On Revolution 3.0: health
I was privileged to attend the Wired Autumn conference about a month ago where there was a major theme of using technology, the power of crowds and social to improve our health.
I recall the above picture, more than any, as a real indicator of where the power of connected devices and connected people are heading.
If Revolution 1.0 was machines, enabling automation, Revolution 2.0 was about the sharing of information without borders or restrictions, Revolution 3.0 is about doing something valuable with all this data.
Apple’s focus on Health in iOS8 is just one simple recognition of the importance of the picture of our wellbeing, that connected devices and sensors provide and whilst Jeremiah often highlights (rightly) the power of the crowd in terms of commerciality with organisations like Uber, Shapeways and Air BnB, very different crowd-powered organisations are growing fast, ones which simply wouldn’t have existed just two or three years ago.
23andme for example, are taking a much more philanthropic (yet still commercial) approach to health and the crowd, aided by vastly reduced technology costs but importantly, a public desire for information about self.
Submitting your DNA enables you to get a picture of your ancestry and even find DNA-matched relatives you simply wouldn’t have know about through conventional ‘family trees’. The important difference though, is that whilst there’s an obvious purely commercial gain to providing this knowledge (in an ancestry.com type of way), you can also opt-in to have your data shared anonymously with researchers.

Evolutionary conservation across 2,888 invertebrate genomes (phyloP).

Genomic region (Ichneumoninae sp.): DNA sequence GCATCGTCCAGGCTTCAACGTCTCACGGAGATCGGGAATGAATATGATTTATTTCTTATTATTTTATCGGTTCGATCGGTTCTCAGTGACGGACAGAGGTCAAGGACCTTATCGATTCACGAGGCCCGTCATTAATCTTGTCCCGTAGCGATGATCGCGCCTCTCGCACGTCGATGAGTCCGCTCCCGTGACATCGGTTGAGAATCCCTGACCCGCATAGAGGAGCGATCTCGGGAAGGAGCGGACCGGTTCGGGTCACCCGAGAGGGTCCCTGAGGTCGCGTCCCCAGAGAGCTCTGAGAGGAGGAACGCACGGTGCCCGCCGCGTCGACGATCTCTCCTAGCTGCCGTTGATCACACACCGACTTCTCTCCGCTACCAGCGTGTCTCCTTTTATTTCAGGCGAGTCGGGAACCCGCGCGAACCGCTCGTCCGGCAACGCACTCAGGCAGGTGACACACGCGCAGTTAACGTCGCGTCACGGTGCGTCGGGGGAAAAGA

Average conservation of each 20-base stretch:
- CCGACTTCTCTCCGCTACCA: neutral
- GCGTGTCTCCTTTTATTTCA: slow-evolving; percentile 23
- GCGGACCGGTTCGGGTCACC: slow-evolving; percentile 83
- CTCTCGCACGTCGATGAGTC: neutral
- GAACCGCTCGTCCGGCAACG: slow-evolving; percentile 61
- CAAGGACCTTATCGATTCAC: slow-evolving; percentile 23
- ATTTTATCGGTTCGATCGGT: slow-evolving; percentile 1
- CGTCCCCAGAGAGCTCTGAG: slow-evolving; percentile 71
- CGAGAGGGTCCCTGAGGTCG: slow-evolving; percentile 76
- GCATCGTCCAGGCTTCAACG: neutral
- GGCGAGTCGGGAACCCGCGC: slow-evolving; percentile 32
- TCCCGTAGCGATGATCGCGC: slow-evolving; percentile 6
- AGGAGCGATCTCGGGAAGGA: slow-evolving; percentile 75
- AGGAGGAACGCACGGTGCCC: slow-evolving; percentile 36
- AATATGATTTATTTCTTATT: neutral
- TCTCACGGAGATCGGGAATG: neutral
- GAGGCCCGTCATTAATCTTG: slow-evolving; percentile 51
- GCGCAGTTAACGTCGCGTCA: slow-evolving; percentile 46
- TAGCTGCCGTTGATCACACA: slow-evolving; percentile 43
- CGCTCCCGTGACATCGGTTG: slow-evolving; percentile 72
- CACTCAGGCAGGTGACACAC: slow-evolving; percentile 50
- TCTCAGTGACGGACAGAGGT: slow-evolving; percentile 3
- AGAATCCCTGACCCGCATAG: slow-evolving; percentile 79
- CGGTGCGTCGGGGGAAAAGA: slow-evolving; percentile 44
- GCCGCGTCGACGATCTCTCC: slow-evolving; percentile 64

Imagine the powerful insights and human good that could be gained from recognising patterns of DNA deficiencies in people from a certain region or commonalities of health problems in like-DNA types…you get the picture.
None of this could have happened without the powerful mix of affordable sensors, connected people and a fast-growing mood for self-quantification beyond mere ‘pedometer metrics’. Furthermore, behind the scenes, DNA-mapping is happening via networks of previously unconnected researchers, sharing expertise and technology (basically crowd sourcing) to dramatically reduce both the speed and costs involved in mapping out DNA sequences to create antidotes or map illnesses. This was unheard of before now.
I wonder whether this narcissistic social web is to the Internet now, what massive pollution was to the Industrial revolution – a necessary evil from which ultimately great good comes, where we can use our ego-built networks to creat a better future for all of mankind.